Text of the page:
Drone has certainly changed the world drastically. It changes the way we take aerial images (in the process, making to-hire helicopters and telescopic booms obsolete) and lets ordinary folks reach out to places previously unaccessible to do things like building inspection, disaster area observation and whatnot. To say that a drone changed the way we live is definitely not an exaggeration. And of late, farmers in the agriculture industry also discover the benefit of drones – thanks to DJI MG-1S agriculture drone. This particular specialist multicopter is designed specifically to cover large parcel of crops in short amount of time, saving manpower and time.
With 22 lbs (10 kg) of payload, and sophisticated sensors and flight control system, the MG-1S is capable of covering 65-80 acres of crop-filled land in a single day pretty much handsfree. Thanks to the onboard radar system, the aircraft is able to maintain the exact altitude regardless of the land elevation. The aircraft is equipped with four replaceable ceramic nozzles – a pair up front and another pair to the rear – for dispatching the liquid. Speaking of spraying, the rate of spray and the aircraft speeds are actually tied together and what this means is, in the event of irregular winds which cause inconsistent flight speeds, the MG-1S will not overspray or under spray.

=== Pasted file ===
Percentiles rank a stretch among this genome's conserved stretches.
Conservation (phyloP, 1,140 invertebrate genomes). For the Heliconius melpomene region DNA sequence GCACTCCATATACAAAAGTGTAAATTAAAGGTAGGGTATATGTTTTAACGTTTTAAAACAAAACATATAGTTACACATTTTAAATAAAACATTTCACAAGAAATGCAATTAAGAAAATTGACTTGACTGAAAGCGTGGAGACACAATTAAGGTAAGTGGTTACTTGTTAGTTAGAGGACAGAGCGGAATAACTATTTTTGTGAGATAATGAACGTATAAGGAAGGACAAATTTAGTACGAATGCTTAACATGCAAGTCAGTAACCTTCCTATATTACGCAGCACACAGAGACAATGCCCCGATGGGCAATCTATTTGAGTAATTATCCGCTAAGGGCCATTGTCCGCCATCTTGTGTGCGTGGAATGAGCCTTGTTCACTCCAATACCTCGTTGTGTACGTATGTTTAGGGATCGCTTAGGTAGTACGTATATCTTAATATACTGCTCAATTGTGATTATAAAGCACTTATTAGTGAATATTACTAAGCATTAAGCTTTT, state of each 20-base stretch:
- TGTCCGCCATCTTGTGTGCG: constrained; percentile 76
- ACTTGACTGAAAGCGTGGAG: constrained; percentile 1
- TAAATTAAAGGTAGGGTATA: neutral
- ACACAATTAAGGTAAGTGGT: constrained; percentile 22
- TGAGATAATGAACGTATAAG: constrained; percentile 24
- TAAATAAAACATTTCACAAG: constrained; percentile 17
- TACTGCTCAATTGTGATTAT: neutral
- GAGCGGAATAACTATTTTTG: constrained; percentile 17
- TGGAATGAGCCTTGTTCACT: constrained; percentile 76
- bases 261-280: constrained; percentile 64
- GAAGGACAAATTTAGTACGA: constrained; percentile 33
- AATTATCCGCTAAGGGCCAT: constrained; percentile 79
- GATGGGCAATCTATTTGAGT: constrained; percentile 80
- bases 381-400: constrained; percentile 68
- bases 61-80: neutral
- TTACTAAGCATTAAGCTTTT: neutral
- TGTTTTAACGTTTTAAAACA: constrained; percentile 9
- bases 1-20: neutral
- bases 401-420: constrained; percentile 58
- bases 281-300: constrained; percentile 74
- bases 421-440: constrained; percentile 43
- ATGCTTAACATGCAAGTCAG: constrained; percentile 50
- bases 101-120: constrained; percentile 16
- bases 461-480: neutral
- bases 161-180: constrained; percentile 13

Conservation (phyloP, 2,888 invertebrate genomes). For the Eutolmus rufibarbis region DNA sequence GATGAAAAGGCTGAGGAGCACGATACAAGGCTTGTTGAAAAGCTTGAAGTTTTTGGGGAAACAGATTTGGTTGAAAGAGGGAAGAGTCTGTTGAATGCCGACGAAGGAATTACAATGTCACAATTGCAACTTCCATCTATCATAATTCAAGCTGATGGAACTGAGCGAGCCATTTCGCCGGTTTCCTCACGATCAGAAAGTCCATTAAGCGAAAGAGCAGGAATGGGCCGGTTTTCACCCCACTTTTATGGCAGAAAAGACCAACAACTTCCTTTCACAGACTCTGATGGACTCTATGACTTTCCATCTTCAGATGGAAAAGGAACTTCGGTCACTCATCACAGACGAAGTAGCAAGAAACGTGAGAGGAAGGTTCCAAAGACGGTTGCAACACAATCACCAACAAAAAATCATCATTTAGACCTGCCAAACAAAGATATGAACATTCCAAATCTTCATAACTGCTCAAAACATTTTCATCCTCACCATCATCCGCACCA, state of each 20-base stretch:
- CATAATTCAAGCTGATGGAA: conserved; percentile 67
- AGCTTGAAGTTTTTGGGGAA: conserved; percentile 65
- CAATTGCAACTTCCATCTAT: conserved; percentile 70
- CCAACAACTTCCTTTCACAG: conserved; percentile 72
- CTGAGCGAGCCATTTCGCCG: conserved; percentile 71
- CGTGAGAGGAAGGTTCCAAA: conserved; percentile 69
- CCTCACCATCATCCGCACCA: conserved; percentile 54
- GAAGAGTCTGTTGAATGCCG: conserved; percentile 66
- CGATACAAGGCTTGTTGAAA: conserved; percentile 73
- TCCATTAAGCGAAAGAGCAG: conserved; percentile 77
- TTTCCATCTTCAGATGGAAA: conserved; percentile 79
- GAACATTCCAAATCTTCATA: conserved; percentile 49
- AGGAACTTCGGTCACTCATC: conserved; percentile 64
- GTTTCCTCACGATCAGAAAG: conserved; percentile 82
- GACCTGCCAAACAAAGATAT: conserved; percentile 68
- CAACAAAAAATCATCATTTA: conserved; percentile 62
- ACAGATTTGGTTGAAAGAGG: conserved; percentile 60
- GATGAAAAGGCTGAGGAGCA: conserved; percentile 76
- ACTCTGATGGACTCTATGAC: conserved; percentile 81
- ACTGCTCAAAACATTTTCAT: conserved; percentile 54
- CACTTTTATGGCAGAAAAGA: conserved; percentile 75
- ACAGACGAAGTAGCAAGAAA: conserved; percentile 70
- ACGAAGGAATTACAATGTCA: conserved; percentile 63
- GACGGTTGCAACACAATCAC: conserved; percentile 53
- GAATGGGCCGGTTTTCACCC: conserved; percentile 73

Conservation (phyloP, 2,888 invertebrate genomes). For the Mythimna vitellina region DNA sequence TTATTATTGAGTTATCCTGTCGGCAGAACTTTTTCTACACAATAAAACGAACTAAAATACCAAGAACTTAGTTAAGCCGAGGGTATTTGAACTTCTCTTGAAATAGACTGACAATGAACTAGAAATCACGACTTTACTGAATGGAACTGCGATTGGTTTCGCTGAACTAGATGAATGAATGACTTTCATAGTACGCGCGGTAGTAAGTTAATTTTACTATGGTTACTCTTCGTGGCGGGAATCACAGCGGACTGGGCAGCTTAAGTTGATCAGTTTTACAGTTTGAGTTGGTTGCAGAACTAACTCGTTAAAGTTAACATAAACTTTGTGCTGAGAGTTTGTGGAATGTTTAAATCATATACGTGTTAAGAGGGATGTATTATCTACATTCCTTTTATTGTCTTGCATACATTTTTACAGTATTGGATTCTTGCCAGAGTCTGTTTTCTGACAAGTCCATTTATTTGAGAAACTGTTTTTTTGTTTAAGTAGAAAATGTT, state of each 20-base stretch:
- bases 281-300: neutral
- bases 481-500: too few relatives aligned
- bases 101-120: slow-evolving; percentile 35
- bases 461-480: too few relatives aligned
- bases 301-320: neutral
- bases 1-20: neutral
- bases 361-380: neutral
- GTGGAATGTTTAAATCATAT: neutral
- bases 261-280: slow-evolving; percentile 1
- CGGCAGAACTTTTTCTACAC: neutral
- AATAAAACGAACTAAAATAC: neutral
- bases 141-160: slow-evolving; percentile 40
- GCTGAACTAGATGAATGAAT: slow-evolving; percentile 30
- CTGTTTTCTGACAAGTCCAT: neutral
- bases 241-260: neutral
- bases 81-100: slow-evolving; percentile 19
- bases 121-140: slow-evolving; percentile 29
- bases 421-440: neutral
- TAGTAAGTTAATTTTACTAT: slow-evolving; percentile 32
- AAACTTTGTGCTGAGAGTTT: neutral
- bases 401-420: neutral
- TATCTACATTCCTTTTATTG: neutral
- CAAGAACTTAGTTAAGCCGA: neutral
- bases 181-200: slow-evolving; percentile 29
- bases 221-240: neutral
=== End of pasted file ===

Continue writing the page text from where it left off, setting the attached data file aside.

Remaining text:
And being a drone, the area to be covered can be preset so there’s no actual manual intervention unless necessary. Because of MG-1S, it has spur the start of a new industry that leverages on the drone to provide services to farmers in China. You can learn more about how drone changes the future of farming in the embedded video below. However, deploying liquid from up above is not entirely new. In fact, the Japanese have been at it for over two decades using remote control helicopters. Yamaha is one of the company providing such services and just last year, the company has begun “limited” precision agriculture services in Northern California’s vineyard.
But the Japanese company’s Yamaha RMax unmanned helicopter is not as handsfree as DJI’s solution. It takes a skilled pilot to manual pilot the remote aircraft to dispense the liquid over the vineyard. Unlike DJI’s solution, Yamaha RMax unmanned helicopter is not for sale. Instead, Yamaha is running a service, presumably due to the obvious high level of technicality required to maintain and fly it. That said, as it appears, DJI’s proposition could be the winning solution in long run. But seriously, in the age of multi-rotor flying crafts, why Yamaha still chose the helicopter route really boggles my mind. Ok, may helicopter of that size does have payload advantage, but the risk is high since human error in remotely control helicopter is not uncommon and plus the level of skill required means only Yamaha can do it, and this also means higher cost for farm owners.
Images: screengrab from YouTube video.